Mon, 15 Aug 1994

Civil war may tear E. Timor if troops withdrawn: Military

DILI, East Timor (JP): The military gave a warning Saturday that East Timor would be riddled by a civil war if the government bowed to foreign pressure to withdraw its troops from the territory.

"You may not believe it but the Vatican ambassador to Indonesia is the one who has warned of such a possibility," East Timor's Wiradharma military commandant Col. Johny J. Lumintang told a visiting German member of parliament.

In his meeting with Lumintang, MP Gerhart Rudolf Baum posed questions about the military's presence in and development of the former Portuguese colony, which was integrated into the RI in 1976.

Baum asked Lumintang if Armed Forces (ABRI) personnel deployed in East Timor were given basic knowledge about human rights standards and if any East Timorese held senior positions in the military.

Lumintang said all ABRI members hold on to an eight point- doctrine which requires them to protect the people, protect women's dignity and respect the local community, which all represent the implementation of human rights concept.

ABRI currently deploys seven territorial battalions and one battle battalion in East Timor, he said. The territorial battalions focus on social services, such as helping local people build public facilities and introducing better farming systems.

"All ABRI personnel are provided with knowledge of the local culture so that they are able to mingle with the local community," Lumintang said, as quoted by Antara.

He added that six East Timor-born officers have completed their training at the military academy. The senior is a major currently posted at the Denpasar-based Udayana military command, which oversees security in Bali, Nusa Tenggara and East Timor.

Lumintang said the pressing problems facing East Timor are economic ones, like the mounting unemployment among the educated youngsters, rather than security, as foreign observers thought.

The social problems resulting from unemployment may threaten the development of the 27th province unless the government handles it properly, he added.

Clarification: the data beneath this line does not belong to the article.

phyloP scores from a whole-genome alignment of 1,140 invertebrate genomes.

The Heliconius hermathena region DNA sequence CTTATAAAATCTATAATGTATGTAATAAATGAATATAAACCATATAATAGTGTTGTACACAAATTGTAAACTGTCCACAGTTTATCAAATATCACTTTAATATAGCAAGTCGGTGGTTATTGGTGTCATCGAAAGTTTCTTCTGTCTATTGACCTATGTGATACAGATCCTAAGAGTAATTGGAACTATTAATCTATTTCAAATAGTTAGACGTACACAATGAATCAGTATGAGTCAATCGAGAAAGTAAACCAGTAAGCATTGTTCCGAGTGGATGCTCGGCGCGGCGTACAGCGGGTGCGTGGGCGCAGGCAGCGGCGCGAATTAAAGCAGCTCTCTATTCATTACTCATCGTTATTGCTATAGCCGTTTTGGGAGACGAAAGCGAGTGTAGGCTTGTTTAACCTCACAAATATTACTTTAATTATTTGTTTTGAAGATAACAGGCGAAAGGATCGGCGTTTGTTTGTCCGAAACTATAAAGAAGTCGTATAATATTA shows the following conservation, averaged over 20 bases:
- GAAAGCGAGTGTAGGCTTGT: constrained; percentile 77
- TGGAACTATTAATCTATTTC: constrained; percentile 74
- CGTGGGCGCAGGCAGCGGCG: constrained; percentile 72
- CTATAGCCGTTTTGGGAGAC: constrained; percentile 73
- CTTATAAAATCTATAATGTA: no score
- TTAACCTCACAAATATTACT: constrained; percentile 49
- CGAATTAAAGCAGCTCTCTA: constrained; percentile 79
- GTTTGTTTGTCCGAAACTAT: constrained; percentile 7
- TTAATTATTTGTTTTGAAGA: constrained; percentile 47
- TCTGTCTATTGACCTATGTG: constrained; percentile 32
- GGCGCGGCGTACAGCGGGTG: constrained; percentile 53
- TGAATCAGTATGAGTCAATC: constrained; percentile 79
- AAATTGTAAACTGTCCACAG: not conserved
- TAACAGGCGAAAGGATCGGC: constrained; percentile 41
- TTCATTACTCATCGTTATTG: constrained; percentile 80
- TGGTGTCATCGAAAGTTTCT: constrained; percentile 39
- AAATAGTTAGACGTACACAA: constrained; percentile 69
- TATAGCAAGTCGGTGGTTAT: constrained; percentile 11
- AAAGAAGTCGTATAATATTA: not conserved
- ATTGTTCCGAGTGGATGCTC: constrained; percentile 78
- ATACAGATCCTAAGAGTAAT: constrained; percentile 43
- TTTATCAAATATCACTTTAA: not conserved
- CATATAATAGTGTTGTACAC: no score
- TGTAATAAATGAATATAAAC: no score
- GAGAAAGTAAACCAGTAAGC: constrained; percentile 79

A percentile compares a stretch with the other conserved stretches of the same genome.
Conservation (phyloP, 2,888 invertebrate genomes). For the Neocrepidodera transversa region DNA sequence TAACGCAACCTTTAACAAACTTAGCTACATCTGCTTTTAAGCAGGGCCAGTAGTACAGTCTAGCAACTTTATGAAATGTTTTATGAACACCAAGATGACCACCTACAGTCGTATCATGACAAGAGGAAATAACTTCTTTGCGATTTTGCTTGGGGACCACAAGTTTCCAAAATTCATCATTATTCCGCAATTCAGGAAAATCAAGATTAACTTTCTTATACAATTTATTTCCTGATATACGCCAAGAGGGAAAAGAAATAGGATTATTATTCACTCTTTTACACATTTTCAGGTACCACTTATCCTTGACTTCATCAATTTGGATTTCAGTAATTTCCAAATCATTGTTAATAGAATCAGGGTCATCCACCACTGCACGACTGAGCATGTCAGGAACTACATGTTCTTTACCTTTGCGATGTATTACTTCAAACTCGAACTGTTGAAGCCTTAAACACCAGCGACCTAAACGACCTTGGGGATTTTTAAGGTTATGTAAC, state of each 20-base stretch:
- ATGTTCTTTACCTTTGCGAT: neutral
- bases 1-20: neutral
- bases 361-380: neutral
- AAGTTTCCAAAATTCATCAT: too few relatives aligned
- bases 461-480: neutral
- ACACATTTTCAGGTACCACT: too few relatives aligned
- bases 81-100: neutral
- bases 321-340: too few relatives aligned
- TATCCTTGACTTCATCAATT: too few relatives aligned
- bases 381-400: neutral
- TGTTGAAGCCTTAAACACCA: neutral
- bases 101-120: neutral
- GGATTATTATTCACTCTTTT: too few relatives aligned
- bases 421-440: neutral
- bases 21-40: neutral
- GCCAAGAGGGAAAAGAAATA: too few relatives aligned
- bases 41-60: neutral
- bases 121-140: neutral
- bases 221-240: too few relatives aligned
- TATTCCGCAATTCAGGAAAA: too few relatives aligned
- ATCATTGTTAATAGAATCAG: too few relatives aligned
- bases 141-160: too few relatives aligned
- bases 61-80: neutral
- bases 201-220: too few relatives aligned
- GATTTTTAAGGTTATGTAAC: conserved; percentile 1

ABRI's presence in East Timor was also raised by the visiting Japanese members of parliament led by Tomiko Okazaki.

In an interview with The Jakarta Post, Okazaki reiterated his view that Indonesia should withdraw its troops from East Timor to help improve respect of human rights there.


He said the withdrawal of troops was also demanded in 1976 by the United Nations, which has not recognized East Timor's integration into Indonesia.

"We are concerned about widespread violence and intimidation which lead to the violation of human rights," he said.

The Japanese had raised their concerns about the military presence in the territory when they met with Indonesian Foreign Minister Ali Alatas in Jakarta last week.

Alatas told his guests that ABRI had withdrawn almost all of its combat troops from East Timor and only the territorial units remained. He said the Japanese lacked the knowledge about the difference between territorial and combat forces.

The government began pulling out its combat troops from East Timor in April of last year and has since transferred all military functions from the special command to the Udayana regional command.

Okazaki said, despite his concern over the conditions in East Timor, he would not recommend that the Japanese government provide special assistance for the province.

"Japan provides assistance to the Indonesian government and it is up to Jakarta how it will use the aid," he said.

The five-member Japanese parliamentary delegation, accompanied by a group of journalists and translators, had the chance to meet with local officials.

When meeting governor Abilio Jose Osorio Soares, the Japanese expressed their regret over the Japanese troops' brutality in East Timor during World War II, similar to the other Asia-Pacific countries they occupied.

About 50 civilians in East Timor were murdered in the Japanese occupation from 1942-1945, according to local historians. (yac/pan)